Driving a bus or big truck requires more skills and aptitude than driving a small vehicle like a car or jeepney.

    To drive a large commercial vehicle safely, one must be properly trained and pass a test geared to higher standards.

    AAP Vice-President and Road Safety Committee Chairman Johnny Angeles said that a fourth driver’s license, the Commercial Driver’s License (CDL), should be added to the three existing driver’s licenses (Student, Non-Professional and Professional.)

    Angeles pointed out California in the United States developed the Commercial Motor Vehicle Safety Program that issues the CDL to make roads safer for all road users.

    A professional driver can obtain a CDL by taking and passing a test that exceeds federal standards since it takes special skills and aptitude to operate large trucks and buses. A CDL is proof that the driver has these necessary skills.

    In California, the following categories are considered as a commercial motor vehicle: (a) has a gross vehicle weight rating (GVWR) of 26,001 pounds or more; b) a combination vehicle with a gross combination weight rating of 26,001 pounds or more; c) tows any vehicle with a GVWR of 10,001 pounds or more; d) tows more than one vehicle or a trailer bus; e) has three or more axles (excluding three-axle vehicles weighing 6,000 pounds or less gross); f) any vehicle (bus, farm, labor machine, general public paratransit vehicle, etc.) designed, used or maintained to carry more than 10 passengers including the driver, for hire or profit, or is used by a non-profit organization or group; g) any size vehicle which requires hazardous materials material placards or is carrying material listed as a select agent or toxin in 42 CFR; and (h) transports hazardous wastes.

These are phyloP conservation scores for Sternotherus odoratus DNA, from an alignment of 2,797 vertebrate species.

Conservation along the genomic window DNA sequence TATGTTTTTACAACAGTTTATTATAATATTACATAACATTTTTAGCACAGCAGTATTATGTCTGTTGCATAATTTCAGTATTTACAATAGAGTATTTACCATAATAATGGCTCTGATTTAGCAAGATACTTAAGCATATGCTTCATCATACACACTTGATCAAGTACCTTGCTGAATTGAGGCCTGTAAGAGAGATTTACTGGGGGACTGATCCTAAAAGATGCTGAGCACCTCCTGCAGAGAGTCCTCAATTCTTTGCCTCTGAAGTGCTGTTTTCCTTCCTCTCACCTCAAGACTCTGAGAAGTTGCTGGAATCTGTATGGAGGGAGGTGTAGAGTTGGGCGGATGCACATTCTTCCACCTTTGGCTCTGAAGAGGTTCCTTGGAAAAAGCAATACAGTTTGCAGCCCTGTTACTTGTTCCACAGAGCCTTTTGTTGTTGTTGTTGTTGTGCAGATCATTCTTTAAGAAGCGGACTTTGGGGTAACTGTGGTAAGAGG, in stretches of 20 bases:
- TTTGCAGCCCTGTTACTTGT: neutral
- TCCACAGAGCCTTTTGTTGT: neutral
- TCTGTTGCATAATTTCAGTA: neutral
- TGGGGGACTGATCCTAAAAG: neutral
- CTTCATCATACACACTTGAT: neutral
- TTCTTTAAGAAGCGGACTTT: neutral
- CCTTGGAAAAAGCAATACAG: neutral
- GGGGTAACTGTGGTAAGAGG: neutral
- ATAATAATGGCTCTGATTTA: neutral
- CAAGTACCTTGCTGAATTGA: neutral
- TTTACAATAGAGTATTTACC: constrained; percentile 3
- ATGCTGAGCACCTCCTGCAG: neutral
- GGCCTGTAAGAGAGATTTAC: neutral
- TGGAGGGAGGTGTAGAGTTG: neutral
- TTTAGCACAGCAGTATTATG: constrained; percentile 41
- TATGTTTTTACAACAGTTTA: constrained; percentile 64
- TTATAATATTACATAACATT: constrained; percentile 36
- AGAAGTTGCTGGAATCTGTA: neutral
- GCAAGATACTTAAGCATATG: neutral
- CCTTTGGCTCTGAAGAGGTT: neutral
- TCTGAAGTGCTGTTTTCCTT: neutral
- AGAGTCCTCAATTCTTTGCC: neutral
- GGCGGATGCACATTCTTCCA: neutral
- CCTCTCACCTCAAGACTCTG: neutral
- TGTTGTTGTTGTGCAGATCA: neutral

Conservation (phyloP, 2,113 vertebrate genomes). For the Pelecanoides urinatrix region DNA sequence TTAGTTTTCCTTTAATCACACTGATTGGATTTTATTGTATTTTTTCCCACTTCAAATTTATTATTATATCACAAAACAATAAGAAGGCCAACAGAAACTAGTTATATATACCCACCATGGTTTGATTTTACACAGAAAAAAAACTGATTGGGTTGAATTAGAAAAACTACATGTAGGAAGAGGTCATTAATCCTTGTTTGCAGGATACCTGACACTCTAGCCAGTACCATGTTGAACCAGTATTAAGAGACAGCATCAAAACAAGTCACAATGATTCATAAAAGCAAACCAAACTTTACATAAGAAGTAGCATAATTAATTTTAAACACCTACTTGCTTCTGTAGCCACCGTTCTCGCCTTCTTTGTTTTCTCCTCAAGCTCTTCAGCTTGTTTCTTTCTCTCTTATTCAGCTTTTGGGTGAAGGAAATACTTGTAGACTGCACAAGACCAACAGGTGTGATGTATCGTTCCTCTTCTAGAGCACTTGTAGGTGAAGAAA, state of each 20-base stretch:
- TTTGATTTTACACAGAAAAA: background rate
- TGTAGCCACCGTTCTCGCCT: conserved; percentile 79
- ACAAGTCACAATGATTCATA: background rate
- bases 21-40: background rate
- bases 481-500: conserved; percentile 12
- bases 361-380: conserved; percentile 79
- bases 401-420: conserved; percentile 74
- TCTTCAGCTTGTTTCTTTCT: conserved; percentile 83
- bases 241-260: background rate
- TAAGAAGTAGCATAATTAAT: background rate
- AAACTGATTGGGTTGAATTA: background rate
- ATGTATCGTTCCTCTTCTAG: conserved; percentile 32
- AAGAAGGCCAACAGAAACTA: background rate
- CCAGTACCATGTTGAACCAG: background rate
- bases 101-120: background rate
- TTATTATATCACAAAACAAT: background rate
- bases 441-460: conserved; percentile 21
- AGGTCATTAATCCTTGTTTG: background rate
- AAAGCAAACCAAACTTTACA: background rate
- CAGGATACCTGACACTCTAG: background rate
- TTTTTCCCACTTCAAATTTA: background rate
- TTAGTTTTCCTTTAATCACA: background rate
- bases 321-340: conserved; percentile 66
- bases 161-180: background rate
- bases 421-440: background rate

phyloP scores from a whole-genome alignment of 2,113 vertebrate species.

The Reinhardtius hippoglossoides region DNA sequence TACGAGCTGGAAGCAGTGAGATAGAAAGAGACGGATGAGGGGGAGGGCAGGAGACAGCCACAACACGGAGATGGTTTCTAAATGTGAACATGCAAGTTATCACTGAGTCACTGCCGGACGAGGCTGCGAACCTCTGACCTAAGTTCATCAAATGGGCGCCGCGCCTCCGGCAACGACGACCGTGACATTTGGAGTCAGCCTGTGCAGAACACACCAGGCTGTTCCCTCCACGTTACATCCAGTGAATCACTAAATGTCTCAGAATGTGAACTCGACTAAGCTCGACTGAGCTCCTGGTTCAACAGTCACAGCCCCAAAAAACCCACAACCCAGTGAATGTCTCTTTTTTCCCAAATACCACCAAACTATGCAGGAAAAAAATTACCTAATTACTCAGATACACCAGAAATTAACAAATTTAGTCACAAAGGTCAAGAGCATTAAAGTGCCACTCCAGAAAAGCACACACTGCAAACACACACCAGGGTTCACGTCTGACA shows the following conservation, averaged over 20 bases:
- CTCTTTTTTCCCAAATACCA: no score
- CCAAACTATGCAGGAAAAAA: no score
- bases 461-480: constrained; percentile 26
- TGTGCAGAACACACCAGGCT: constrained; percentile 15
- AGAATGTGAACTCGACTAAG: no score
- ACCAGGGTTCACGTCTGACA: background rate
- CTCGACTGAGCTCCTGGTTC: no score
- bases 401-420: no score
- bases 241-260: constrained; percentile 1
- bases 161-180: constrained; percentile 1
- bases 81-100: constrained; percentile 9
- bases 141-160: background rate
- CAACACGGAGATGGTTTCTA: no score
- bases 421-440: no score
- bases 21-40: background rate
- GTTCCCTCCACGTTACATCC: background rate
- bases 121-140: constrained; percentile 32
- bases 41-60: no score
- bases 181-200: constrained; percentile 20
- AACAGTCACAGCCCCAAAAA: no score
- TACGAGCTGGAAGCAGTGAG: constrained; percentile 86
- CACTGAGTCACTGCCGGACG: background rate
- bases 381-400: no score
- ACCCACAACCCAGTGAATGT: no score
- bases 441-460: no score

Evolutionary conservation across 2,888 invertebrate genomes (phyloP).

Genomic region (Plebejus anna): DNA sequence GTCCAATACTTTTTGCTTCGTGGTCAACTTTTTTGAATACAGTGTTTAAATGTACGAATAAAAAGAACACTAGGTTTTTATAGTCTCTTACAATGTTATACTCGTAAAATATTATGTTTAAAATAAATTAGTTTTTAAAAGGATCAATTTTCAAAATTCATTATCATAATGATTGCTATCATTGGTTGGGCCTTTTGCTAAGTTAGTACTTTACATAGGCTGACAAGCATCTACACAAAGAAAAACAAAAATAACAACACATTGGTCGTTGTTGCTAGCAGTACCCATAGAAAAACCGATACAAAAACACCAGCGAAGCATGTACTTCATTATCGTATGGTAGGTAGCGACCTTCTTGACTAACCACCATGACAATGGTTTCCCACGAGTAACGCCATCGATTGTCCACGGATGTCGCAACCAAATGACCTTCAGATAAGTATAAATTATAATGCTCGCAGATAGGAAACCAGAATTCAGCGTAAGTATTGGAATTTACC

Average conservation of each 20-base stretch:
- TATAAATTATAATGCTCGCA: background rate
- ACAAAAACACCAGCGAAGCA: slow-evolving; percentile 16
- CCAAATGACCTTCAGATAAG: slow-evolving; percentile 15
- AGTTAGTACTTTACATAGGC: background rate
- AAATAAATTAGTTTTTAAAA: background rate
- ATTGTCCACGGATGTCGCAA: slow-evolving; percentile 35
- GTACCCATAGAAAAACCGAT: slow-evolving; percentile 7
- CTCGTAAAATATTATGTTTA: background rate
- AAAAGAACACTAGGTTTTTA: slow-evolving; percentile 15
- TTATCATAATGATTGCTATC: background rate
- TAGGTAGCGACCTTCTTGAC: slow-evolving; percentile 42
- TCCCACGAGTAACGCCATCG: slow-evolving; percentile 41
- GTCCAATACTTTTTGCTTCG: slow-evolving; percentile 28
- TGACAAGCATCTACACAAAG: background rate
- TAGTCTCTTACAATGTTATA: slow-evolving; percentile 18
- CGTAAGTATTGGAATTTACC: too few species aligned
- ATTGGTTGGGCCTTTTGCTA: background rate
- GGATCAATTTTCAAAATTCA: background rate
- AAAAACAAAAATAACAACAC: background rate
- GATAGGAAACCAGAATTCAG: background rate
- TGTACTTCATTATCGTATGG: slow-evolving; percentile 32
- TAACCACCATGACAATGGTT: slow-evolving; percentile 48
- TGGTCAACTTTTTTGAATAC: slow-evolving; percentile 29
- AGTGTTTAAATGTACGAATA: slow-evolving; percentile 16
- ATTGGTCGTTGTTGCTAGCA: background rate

Angeles said that our Land Transportation Office should consider the CDL because of the many road crashes involving trucks and buses driven by those who do not have the training and skills to drive large vehicles safely.

    In addition to the CDL, Angeles suggested that all professional drivers should undergo: (1) Red Cross training on first aid, rescue and response procedures in emergency situations since the driver is usually the first person present in an emergency; and 2) drug testing, including those applying to renew their license.

    Angeles expressed optimism that with the approval of the implementing rules and regulations for the Anti-Drunk and Drugged Driving Act of 2013, there will be less road crashes.


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